March 2003
Volume 45 Number 3
 

Website of the Month: A Catchall for Water Treatment—Stroking the Industry with a Broad Site
by Ronald Y. Pérez, WC&P Managing Editor   Pages: 

More and more, we’re seeing a greater influx of water treatment dealers in previously uncharted territory—commercial, industrial, small systems, office building applications. So, the question becomes, “Where can I find all these water segments under one website umbrella?” The following site is reviewed based on its potential to be a comprehensive stop for the aforementioned dealers.

www.waterindustry.org
An organization called Environmental Market Analysis (EMA) is behind this site. According to the home page, the group “provides market analysis and development assistance to water system companies planning for U.S. market penetration.” Note to the site’s editor: You may want to run a copy editor over some of the text.

Speaking of editors, I emailed the site’s editor and, on the same day, received a reply. Larry Chertoff runs the site and is also the president of EMA. He describes waterindustry.org as a “free non-commercial water news public service.” It was intended as the home page for the Water Industry Council when it was launched in 1996. Chertoff calls the site a “news, archive and background fact repository.” No sponsorship or fees exist and he says companies are free to submit press releases and job offerings at no charge. This may be something to consider for many of this column’s readers.

Walking the tightrope
Performing a balancing act between being a news-based service and a product catalog, this site has five main buttons on the home page—Industry News, Water Facts, Archives, Jobs and Supplier Directory. Under Industry News, a linked listing of water-related news items pop up from 1999 to the present.

Water Facts takes me to a Pandora’s box of news goodies that scrolls seemingly forever with links, charts and graphics littered all over. Fortunately, the page contains a table of contents-like listing near the top. Some topics found here are water filtration, microfiltration and ultraviolet water, and arsenic and hormones in our water. A very international-tinged flavor is evident within this section.

Next, Archives does what it says—a laundry list of articles with the most recent first. That’s the good news—the bad news is the most recent articles are from 1999. Sure, technologies may not have changed much during the past four years but updated material would better serve water treatment professionals. As a bonus, the bottom of the page contains several environmental links.

Employment opportunities
An increasingly visible feature of many water portals is the classified section. Here, Jobs provides a brief look at open positions around the… New York area. Those looking outside the N.Y./New Jersey area are out of luck. Being based out of Brooklyn may explain the site’s narrow geographical focus. Even an assist from mysalary.com doesn’t add much to this button.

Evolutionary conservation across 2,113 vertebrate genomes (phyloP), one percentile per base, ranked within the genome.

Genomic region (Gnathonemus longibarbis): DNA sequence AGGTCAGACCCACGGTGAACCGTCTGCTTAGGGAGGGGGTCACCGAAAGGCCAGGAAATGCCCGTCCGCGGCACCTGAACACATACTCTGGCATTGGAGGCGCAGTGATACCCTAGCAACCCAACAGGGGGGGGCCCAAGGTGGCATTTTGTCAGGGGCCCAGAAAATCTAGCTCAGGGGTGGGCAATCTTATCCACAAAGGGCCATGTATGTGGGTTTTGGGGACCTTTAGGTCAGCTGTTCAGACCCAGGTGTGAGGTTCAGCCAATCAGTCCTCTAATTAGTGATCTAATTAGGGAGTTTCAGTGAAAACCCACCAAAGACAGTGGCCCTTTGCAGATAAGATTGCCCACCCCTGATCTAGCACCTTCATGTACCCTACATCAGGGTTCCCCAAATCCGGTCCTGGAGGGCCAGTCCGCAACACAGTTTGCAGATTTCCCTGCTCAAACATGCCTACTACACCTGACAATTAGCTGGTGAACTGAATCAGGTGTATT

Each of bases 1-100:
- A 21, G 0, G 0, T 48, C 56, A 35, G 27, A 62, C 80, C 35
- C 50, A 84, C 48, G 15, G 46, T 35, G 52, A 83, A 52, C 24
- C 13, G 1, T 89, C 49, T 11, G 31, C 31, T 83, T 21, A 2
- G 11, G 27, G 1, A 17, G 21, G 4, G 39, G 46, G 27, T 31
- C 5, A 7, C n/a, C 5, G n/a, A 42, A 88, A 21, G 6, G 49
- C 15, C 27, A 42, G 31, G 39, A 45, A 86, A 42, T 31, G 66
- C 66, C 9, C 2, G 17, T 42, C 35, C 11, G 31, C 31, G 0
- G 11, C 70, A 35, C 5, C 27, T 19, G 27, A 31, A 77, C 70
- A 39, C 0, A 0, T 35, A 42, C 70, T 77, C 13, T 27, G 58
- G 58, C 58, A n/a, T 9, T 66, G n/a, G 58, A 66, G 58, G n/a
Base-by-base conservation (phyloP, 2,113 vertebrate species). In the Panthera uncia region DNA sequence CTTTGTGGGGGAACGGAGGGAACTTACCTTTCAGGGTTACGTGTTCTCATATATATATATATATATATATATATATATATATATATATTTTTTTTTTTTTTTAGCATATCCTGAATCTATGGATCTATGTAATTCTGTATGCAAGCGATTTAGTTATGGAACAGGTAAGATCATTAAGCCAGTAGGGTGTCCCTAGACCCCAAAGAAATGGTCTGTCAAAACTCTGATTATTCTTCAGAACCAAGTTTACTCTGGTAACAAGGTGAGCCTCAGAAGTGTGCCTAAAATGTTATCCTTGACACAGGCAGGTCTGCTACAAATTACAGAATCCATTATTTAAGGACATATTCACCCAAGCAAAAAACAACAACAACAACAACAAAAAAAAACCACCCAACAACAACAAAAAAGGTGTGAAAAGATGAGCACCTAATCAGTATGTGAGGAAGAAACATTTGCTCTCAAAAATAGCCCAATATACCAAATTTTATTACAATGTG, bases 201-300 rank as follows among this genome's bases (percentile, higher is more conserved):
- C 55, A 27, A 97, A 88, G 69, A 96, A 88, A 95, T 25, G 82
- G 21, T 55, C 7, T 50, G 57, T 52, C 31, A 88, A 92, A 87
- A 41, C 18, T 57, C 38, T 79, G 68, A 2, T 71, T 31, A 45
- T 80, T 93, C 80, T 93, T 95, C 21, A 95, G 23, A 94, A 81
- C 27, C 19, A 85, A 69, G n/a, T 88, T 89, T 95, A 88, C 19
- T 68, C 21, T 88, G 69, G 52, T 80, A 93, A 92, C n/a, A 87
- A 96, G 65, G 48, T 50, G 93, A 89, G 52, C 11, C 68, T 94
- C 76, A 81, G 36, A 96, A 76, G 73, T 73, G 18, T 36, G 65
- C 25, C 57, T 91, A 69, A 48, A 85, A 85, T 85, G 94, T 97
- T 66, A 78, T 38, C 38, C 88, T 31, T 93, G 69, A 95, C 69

Supplier Directory may be the most intriguing portion of the site. It’s more than a listing of companies that submitted contact information. “Buyer’s Guide” would be a better description, which is what pops up when you click on the button. Once there, you are able to search by products, suppliers and categories.

The best feature
In the buyer’s guide, 20 product categories are available with links. Within each category, there are even more sub-categories. Two main categories deserving your special attention are: 1) process systems and equipment, and 2) water/wastewater systems and equipment. In the first category, you’re inundated with various products from aerators to water stations. If you click enough on the links, you’ll get to a nice listing of companies that supply said items. Hint: Save yourself time and use the search button. As for the second category, some noteworthy sub-categories include filter media, ion exchange systems, membranes and softeners.

For those interested in company listings, you can find 1,328 companies that span 54 pages from A to Z (Aeration Industries International Inc. and Zumro Inc.). Before you ask…yes, each listing comes with its own link as well as a very generous amount of space for a company to toot its own horn. Not a bad deal for gratis (almost as good as the WC&P Buyer’s Guide—see the 2003-04 edition next month). An enticement to get more outside participation should always be applauded.

Conclusion
A commercial-free water portal is a novel concept whose time has come. That’s not to say that waterindustry.org is the only game in town in that regard, but it serves as just another option for those looking to oversee all types of water treatment applications at one site. Though this site has some drawbacks, the overall feel should captivate enough interest to make water treatment professionals come back and explore more of its nuances.

A look inside the ‘industry’—www.waterindustry.org
OK, the site touts itself as a kind, two-headed monster—part service, part news. The service works very well, i.e., buyer’s guide and product categories. Any time you score over 1,000 for number of companies, the “comprehensive” tag applies. As for the news content, the site is updated on a daily basis but its archives are inadequate and need some work—and organization is lacking.